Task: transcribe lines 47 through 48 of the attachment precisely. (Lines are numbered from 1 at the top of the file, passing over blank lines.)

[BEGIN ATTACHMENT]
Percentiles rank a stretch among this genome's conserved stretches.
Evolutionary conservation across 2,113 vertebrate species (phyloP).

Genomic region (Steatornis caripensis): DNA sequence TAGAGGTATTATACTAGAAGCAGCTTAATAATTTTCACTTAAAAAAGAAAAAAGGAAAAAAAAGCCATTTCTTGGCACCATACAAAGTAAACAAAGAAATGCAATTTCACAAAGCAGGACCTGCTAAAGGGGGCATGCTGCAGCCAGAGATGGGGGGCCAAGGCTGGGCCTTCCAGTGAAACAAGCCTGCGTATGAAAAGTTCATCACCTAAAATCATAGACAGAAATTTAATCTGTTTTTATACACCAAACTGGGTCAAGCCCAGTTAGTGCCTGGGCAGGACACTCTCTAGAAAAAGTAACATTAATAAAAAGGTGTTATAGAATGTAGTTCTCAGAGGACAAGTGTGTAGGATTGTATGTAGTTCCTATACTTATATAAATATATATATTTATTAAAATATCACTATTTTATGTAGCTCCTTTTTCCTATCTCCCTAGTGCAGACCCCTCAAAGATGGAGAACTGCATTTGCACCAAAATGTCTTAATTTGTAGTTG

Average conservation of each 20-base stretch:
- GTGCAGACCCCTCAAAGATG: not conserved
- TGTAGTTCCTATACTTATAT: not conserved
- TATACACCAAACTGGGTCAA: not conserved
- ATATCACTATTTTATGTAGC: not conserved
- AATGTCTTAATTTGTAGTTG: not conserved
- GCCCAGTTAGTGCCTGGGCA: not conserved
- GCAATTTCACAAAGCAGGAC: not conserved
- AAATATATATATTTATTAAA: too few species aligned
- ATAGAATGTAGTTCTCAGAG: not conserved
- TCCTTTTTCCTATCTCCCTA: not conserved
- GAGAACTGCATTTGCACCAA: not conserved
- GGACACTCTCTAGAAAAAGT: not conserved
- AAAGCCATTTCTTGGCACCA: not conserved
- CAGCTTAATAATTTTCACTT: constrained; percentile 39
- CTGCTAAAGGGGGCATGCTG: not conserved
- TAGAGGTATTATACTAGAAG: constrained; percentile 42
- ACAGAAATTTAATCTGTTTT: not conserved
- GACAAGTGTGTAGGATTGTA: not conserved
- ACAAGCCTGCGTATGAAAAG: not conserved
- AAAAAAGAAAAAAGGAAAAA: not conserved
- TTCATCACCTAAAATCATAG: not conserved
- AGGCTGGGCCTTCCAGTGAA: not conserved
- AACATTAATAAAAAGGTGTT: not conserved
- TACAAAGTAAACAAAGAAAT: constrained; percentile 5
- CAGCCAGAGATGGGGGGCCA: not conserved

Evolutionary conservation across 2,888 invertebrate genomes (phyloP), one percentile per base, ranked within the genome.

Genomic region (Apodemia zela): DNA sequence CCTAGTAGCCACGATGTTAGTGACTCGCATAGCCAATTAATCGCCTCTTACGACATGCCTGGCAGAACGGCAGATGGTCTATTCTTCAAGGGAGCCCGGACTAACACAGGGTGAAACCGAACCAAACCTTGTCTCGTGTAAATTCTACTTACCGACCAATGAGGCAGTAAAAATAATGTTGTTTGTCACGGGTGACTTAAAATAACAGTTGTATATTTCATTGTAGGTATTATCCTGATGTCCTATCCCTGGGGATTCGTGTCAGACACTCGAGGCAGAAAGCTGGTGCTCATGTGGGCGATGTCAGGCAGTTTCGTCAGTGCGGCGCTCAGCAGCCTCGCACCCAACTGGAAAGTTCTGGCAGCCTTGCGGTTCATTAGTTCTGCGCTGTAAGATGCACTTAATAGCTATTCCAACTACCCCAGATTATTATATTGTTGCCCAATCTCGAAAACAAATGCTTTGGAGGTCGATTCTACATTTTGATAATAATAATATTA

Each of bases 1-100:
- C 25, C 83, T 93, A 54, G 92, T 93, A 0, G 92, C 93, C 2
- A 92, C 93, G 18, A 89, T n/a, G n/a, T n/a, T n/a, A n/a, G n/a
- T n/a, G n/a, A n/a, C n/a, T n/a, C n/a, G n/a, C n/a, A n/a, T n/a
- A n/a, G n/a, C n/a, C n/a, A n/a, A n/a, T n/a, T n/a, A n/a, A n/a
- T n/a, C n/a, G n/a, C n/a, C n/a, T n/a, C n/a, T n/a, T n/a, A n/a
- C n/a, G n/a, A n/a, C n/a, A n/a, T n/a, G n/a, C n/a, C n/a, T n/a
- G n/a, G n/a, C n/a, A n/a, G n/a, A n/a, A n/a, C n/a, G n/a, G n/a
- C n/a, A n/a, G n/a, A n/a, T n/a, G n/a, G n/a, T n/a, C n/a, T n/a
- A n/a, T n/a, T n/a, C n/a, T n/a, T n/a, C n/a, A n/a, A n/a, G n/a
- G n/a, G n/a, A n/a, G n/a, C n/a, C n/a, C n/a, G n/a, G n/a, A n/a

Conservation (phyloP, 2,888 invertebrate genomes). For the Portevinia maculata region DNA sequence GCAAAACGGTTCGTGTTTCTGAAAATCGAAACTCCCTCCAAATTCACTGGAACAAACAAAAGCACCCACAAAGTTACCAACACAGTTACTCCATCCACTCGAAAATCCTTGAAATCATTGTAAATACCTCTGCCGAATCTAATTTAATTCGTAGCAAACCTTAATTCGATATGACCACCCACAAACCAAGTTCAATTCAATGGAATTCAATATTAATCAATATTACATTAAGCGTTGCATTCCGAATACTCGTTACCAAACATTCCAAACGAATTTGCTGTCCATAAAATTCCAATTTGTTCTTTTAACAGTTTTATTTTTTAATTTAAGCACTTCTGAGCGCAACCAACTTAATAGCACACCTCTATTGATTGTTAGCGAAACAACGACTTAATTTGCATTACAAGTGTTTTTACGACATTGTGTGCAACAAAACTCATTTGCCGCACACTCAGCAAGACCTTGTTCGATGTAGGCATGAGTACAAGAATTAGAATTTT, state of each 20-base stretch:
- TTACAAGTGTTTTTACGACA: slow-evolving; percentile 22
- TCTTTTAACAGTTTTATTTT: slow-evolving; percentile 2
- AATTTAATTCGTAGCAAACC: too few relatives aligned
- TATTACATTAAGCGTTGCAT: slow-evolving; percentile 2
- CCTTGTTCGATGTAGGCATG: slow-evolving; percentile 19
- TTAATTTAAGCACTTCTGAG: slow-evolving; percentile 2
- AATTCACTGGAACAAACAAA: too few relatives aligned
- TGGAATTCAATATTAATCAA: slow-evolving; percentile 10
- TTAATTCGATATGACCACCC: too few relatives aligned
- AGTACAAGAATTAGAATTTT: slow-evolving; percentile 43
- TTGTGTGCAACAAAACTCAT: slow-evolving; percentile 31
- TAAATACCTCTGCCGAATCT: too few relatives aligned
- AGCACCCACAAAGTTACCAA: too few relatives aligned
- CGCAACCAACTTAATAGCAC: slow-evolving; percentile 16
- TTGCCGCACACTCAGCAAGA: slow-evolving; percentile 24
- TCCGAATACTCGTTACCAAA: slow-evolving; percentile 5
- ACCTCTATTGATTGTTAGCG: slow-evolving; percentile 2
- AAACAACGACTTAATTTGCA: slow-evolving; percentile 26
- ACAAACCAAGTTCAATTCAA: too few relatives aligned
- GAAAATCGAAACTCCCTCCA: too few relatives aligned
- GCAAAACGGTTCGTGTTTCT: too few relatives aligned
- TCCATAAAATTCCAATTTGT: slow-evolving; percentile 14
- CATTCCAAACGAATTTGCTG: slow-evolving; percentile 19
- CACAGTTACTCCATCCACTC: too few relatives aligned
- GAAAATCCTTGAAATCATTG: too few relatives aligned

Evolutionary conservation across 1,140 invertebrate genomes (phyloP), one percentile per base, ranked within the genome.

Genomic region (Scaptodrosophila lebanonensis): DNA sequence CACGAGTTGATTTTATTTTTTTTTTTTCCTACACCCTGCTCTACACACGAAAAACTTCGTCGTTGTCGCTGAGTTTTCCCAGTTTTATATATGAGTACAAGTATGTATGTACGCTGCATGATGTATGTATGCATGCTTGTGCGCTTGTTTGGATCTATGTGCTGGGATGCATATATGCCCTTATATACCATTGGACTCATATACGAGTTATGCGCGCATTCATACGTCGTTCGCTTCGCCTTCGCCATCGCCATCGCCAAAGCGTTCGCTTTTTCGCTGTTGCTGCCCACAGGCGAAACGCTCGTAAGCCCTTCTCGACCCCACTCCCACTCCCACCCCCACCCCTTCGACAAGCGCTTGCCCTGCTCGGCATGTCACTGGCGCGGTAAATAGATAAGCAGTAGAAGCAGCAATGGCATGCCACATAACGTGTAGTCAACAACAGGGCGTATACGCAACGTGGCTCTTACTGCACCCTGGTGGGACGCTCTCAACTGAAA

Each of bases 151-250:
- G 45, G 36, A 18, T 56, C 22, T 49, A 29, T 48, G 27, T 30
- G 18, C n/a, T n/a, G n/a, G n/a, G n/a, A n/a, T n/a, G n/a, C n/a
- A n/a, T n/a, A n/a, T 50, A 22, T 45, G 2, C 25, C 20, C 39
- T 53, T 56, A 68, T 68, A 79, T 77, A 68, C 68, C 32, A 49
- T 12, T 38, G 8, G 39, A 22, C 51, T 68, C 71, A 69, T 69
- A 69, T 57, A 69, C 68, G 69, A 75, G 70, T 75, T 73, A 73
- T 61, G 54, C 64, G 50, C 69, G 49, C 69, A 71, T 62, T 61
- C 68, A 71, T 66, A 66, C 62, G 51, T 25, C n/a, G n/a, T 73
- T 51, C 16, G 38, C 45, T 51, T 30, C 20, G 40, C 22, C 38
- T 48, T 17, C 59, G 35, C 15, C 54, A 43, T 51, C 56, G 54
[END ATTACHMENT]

- TATTACATTAAGCGTTGCAT: slow-evolving; percentile 2
- CCTTGTTCGATGTAGGCATG: slow-evolving; percentile 19